67 F3d 100 McCowin v. Scott
67 F.3d 100
Willie Lee McCOWIN, Plaintiff-Appellant,
Wayne SCOTT, Director, Texas Department of Criminal Justice,
Institutional Division, Defendant-Appellee.
United States Court of Appeals,
Oct. 23, 1995.
Willie Lee McCowin, Huntsville, TX, pro se.
Appeal from the United States District Court for the Eastern District of Texas.
Before HIGGINBOTHAM, DUHE and EMILIO M. GARZA, Circuit Judges.
PATRICK E. HIGGINBOTHAM, Circuit Judge.
Willie McCowin appeals the dismissal of his second application for a writ of habeas corpus on the grounds of abuse of the writ. See 28 U.S.C. Sec. 2254; Rule 9(b), Rules Governing Sec. 2254 Cases. We affirm.
After a Texas appellate court affirmed his conviction for burglary of a habitation, McCowin petitioned for state habeas relief. Reviewing several affidavits from McCowin's trial counsel and other witnesses, a Texas trial court made findings of fact and conclusions of law, pursuant to which the Texas Court of Criminal Appeals denied McCowin's petition. McCowin then sought federal habeas corpus under section 2254, raising claims of sufficiency of the evidence and ineffective assistance of counsel. The district court denied the petition, and this court affirmed.
Undeterred, McCowin invoked section 2254 a second time, again raising ineffective assistance of counsel along with a hearsay argument. The court below dismissed this second petition as an abuse of the writ, and McCowin appealed. Reviewing the dismissal for abuse of discretion, see Hudson v. Whitley, 979 F.2d 1058, 1062 (5th Cir.1992), we agree that McCowin showed no cause for his failure to raise his new claims in his first federal petition.1 We therefore do not reach the merits of McCowin's claims.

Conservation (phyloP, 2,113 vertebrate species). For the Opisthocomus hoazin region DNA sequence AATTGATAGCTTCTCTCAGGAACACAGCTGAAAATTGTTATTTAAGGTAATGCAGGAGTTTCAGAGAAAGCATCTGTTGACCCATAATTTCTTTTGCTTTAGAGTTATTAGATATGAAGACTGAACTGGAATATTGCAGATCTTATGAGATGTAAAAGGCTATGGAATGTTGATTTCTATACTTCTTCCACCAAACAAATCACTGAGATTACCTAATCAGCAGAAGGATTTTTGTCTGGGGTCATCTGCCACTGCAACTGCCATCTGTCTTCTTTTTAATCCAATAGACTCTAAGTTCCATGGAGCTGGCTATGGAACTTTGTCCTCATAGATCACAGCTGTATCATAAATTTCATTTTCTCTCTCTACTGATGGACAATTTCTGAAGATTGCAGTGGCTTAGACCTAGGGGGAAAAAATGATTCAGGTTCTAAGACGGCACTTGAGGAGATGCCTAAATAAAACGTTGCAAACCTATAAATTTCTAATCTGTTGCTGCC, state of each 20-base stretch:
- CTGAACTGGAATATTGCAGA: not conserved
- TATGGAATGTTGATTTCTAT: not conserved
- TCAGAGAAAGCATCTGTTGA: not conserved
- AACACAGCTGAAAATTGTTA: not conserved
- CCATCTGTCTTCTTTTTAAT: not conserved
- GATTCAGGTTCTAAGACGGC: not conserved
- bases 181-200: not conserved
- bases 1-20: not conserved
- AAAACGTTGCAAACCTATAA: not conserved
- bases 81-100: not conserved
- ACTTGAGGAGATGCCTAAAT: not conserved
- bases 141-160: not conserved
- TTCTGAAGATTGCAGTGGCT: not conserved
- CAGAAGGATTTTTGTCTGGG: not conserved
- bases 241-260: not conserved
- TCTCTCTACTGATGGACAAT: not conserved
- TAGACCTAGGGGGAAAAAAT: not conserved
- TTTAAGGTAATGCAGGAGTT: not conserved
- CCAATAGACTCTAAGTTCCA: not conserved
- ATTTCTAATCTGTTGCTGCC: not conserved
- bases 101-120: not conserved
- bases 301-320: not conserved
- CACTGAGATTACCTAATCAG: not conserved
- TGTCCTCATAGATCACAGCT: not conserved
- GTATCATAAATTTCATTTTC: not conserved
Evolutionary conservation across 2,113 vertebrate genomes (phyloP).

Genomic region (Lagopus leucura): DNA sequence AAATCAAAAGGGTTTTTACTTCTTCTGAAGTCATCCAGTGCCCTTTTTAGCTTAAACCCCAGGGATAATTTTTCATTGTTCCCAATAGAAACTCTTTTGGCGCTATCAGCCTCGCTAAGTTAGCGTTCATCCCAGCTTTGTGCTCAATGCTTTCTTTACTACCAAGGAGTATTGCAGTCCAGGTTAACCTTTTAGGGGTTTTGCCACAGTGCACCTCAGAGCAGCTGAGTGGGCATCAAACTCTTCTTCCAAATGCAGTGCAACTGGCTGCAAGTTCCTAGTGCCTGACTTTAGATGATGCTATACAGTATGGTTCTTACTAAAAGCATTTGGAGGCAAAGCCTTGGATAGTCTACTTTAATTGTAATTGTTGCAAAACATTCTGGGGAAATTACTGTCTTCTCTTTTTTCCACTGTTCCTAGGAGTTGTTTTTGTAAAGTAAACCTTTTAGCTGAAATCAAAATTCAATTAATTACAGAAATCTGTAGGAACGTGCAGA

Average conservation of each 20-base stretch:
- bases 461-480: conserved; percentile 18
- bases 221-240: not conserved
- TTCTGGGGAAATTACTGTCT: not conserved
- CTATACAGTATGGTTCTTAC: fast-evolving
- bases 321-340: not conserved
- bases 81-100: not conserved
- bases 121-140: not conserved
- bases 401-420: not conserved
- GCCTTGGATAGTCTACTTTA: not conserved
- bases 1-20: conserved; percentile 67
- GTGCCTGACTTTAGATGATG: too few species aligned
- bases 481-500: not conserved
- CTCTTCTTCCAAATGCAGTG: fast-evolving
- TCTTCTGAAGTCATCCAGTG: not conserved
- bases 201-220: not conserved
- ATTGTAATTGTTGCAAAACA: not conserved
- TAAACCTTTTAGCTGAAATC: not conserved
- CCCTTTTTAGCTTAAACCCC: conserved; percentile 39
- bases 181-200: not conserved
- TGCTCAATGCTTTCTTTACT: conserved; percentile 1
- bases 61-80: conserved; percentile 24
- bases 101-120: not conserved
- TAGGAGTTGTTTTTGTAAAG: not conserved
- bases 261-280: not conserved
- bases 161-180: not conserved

To avoid dismissal on abuse of the writ grounds, McCowin must meet the cause and prejudice standard originally articulated in Wainwright v. Sykes, 433 U.S. 72, 97 S.Ct. 2497, 53 L.Ed.2d 594 (1977). McCowin presents three reasons for his failure to raise certain of his claims in his first petition: that he is proceeding pro se, that the state habeas court did not hold a hearing, and that he lacked a transcript of his state court proceedings. We find each reason unconvincing.
We agree with the district court that McCowin's first two arguments fail to establish cause. By itself, the fact that a prisoner proceeds pro se is not cause in this circuit. Saahir v. Collins, 956 F.2d 115, 118 (5th Cir.1992). We find nothing unusual in this case to enhance the importance of McCowin's pro se status. Nor does the form of the Texas habeas court's proceeding establish cause. Infirmities in state habeas corpus proceedings do not constitute grounds for federal relief, Duff-Smith v. Collins, 973 F.2d 1175, 1182 (5th Cir.1992), cert. denied, --- U.S. ----, 113 S.Ct. 1958, 123 L.Ed.2d 661 (1993), nor could they have any relationship to a prisoner's ability to present all of his claims in a single federal habeas petition.